• Project: Maven Project
  • Artefact: resource-server
  • Dependencies: Spring Web, Cloud Security, Cloud OAuth2

Download the project and copy it in your workspace. First, we are going to create our entity called Train. Create a new package called domain into com.north47.resourceserver and create the class there.

public class Train {

    private int trainId;
    private boolean express;
    private int numOfSeats;

    public Train(int trainId, boolean express, int numOfSeats) {
        this.trainId = trainId;
        this.express = express;
        this.numOfSeats = numOfSeats;
    }

   public int getTrainId() {
        return trainId;
    }

    public void setTrainId(int trainId) {
        this.trainId = trainId;
    }

    public boolean isExpress() {
        return express;
    }

    public void setExpress(boolean express) {
        this.express = express;
    }

    public int getNumOfSeats() {
        return numOfSeats;
    }

    public void setNumOfSeats(int numOfSeats) {
        this.numOfSeats = numOfSeats;
    }

}

Let’s create one resource that will expose an endpoint from where we can get the protected data. Create a new package called resource and there create a class TrainResource. We will have one method only that will expose an endpoint behind we can get the protected data.

@RestController
@RequestMapping("/train")
public class TrainResource {


    @GetMapping
    public List<Train> getTrainData() {

        return Arrays.asList(new Train(1, true, 100),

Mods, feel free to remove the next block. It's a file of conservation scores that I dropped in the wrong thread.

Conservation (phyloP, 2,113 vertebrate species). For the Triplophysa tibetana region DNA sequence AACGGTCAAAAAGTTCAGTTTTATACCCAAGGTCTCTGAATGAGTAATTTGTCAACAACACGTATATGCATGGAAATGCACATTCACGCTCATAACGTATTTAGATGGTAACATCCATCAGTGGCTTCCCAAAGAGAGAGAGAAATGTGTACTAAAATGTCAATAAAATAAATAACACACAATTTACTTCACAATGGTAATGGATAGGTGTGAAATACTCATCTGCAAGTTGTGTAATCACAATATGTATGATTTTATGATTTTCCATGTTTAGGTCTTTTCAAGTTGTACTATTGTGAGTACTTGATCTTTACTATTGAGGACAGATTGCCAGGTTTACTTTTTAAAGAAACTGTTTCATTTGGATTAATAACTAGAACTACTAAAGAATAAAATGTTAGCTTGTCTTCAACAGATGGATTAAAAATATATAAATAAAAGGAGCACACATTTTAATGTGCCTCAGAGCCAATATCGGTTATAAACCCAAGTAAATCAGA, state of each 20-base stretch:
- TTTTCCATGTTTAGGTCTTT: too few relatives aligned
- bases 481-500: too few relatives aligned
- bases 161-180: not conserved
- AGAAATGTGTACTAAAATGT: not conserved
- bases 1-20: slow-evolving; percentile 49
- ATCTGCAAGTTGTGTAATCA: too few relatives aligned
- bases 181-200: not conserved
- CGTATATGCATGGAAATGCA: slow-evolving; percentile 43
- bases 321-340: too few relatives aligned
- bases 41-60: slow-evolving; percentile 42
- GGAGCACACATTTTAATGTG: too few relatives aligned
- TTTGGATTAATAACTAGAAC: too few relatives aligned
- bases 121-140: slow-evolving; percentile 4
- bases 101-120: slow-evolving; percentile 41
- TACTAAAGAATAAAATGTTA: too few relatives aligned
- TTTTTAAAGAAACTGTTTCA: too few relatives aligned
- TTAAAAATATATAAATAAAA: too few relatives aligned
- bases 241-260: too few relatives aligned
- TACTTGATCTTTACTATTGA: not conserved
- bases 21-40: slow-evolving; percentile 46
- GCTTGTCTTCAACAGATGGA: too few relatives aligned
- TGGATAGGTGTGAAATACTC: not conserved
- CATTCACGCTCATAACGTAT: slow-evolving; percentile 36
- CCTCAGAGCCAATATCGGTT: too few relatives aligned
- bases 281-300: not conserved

new Train(2, false, 80),
                new Train(3, true, 90));
    }
}

Let’s start the application and send a GET request to http://localhost:8082/api/services/train. You will be asked to enter a username and password. The username is user and the password you can see from the console where the application was started. By entering this credentials will give the protected data.

Let’s change the application now to be a resource server by going to the main class ResourceServerApplication and adding the annotation @EnableResourceServer.

@SpringBootApplication
@EnableResourceServer
public class ResourceServerApplication {

    public static void main(String[] args) {
        SpringApplication.run(ResourceServerApplication.class, args);
    }

}

Go to the application properties file and do the following changes:

server.port=8082
server.servlet.context-path=/api/services
security.oauth2.resource.user-info-uri=http://localhost:8083/api/auth/user 

What we have done here is: